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FEATURE STORY 83
One convert to Sinclair s views on the e ects of resveratrol
was Christoph Westphal, then a partner at Polaris Venture
Partners, based in Waltham, MA. Though only 35 years
old, Westphal had already cofounded two publicly traded
companies, Momenta Pharmaceuticals and Alnylam Phar-
maceuticals---both Cambridge, MA, biotech startups devel-
oping novel drugs. Westphal read the paper and e-mailed
Sinclair, who was already working on starting a company.
Sinclair had had someone else in mind as CEO, but he and
Westphal hit it o .
"David was young and controversial," says Westphal.
"Half the people thought he was crazy, and they were
pounding on him. But I saw something in him and believed
in his science." Westphal and Sinclair are now close friends,
with adjacent desks in a small o ce at Sirtris. Sinclair
spends his Saturdays at work, often bringing his two older
children to play with Westphal s two kids. Sinclair says that
he and Westphal exchange 50 e-mails a day.
I accompanied Westphal one day last winter on his
morning walk from his home in Brookline, MA, across
the Charles River to Sirtris s o ces in Cambridge. He
explained that Sirtris s intention is not to produce dr ugs
that extend life span. "That is not an end point recognized
by the FDA," he said. "Our end points will be speci c dis-
eases." The company has developed a supercharged ver-
sion of resveratrol, called SRT501. It has also discovered
novel small molecules that are not related to resveratrol
but, it claims, are a thousand times as potent in activating
the sirtuins. So far, animal tests have shown that the drugs
may help treat neurological disorders and diabetes.
This past spring, the company launched phase I human
trials of SRT501 in patients with diabetes; it also plans
human trials later this year to test the drug as a treatment
for Melas syndrome, a rare disorder that hastens aging and
causes fatal deterioration of the brain and muscles. Sirtris
expects to begin human trials of its non-resveratrol com-
pounds in the rst half of 2008.
From his modern ninth- oor o ce on the Har vard Medical
School Campus in Boston, Sinclair has a view that includes
Fenway Park. "I can see the scores light up at night," he says.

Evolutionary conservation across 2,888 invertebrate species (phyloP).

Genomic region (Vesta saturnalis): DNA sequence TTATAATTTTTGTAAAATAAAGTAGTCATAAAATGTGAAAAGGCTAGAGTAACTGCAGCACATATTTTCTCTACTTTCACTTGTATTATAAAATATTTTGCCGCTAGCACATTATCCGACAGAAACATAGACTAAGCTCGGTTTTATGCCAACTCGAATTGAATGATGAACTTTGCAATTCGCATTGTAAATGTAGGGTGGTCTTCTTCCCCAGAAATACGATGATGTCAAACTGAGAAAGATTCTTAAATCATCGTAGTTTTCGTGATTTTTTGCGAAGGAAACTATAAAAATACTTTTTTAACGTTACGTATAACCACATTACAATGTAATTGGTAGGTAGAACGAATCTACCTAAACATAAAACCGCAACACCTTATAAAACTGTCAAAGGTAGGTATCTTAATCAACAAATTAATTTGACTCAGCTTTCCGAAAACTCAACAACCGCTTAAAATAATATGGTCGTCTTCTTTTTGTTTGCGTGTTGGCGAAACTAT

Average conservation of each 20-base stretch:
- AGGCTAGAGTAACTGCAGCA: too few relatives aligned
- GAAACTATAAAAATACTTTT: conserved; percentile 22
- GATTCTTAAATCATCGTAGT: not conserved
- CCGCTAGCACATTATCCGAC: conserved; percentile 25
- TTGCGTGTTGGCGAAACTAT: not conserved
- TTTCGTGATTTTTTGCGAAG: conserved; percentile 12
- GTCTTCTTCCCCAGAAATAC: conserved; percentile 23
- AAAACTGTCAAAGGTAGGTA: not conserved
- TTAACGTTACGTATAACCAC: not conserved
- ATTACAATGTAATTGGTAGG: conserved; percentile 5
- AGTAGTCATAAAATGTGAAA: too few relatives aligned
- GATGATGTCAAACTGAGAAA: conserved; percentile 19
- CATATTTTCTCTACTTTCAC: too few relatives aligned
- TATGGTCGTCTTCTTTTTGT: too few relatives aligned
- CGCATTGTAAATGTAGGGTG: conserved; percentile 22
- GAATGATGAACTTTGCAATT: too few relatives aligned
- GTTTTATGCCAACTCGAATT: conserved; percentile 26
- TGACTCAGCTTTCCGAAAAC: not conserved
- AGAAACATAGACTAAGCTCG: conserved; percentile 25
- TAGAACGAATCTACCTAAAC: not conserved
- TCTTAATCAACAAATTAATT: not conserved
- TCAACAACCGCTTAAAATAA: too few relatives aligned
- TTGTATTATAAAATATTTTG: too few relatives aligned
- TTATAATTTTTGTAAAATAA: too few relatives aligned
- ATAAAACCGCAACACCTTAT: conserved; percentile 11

I m there on an oddly war m day in January, when a few
trees are budding and the sky is crystal blue. On a shelf are a
book by the Australian golfer Greg Norman called The Way
of the Shark and a number of textbooks. Behind Sinclair s
desk are pictures of his wife and children.
Sinclair s Har vard lab, now well funded, is working
feverishly to clarify the health bene ts of resveratrol and
other compounds, and to discover exactly how sirtuins work
on aging and the diseases of aging. In experiments involv-
ing thousands of mice, researchers are homing in on dif-
ferent sirtuin pathways and determining how they a ect
di erent diseases. Sinclair smiles and tells me they are get-
ting great results, but he can t say any more on the record.
He does say he is working with Guarente on some experi-
ments. "Lenny and I typically don t work on things that
aren t important," he says.
It has been two years since I last saw him, and in that
time Sinclair has become more seasoned, more con dent
about fending o critics, and more comfortable with his
stance as a scientist-zealot. "I am a science rebel," he says.
"That s who I am. Everything we publish is criticized."
In the conference room where I join his team to watch a
presentation, the table is made of blond wood, and the black
mesh chairs look expensive. Sinclair is dressed conser va-
tively in a dark-red button-down shirt and gray slacks---not
exactly the clothes of a rebel. A postdoc, Juan J. Carmona,
gives a talk about what happens to the SIR system when a
worm is exposed to the stressor of heat; Sinclair asks ques-
tions, pushing hard. Like most leading academic scientists
with labs, he does little bench research himself, leaving
the experiments to his students. His own success is highly
dependent on their work. In the end, Sinclair looks pleased
when Carmona describes how heat activated the sir2 path-
way and increased life span in the worms.
Students in Sinclair s lab say he sometimes seems driven,
and he admits that he is: "I m driven to get to goals as fast as
possible. It fr ustrates people in my lab who have something
they think is cool, but if it doesn t move us forward, I don t
want to do it." He says he views all the experiments being
done at Sirtris, all his work, as part of a master plan. "I see
this laid out in my mind, every step. But it s happening faster
than I imagined---it s taking 10 years instead of 20 years."
"When will it be ready for humans?" I ask.
"This will impact humans within a decade," he says.
"That s why I don t think there is anything more important
than this quest. That s why I take chances, and why the con-
troversy is worth it: because I think we are right."
He is also not averse to discussing the possibility that a
Nobel Prize will someday be awarded to longevity research-
ers---something Lenny Guarente has also mentioned, though
with the "I don t really think much about it" attitude that is
typical of senior scientists talking about the ultimate award.
If such a prize is given, Sinclair says, Guarente and Cynthia
Kenyon are likely to be two of the winners---out of a possible
maximum of three.
"And the third person on the prize, who will that be?"
Sinclair smiles coyly and says nothing.
David Ewing Duncan is a freelance journalist. His last article for
Technology Review was "Brain Boosters," in the July/August issue.
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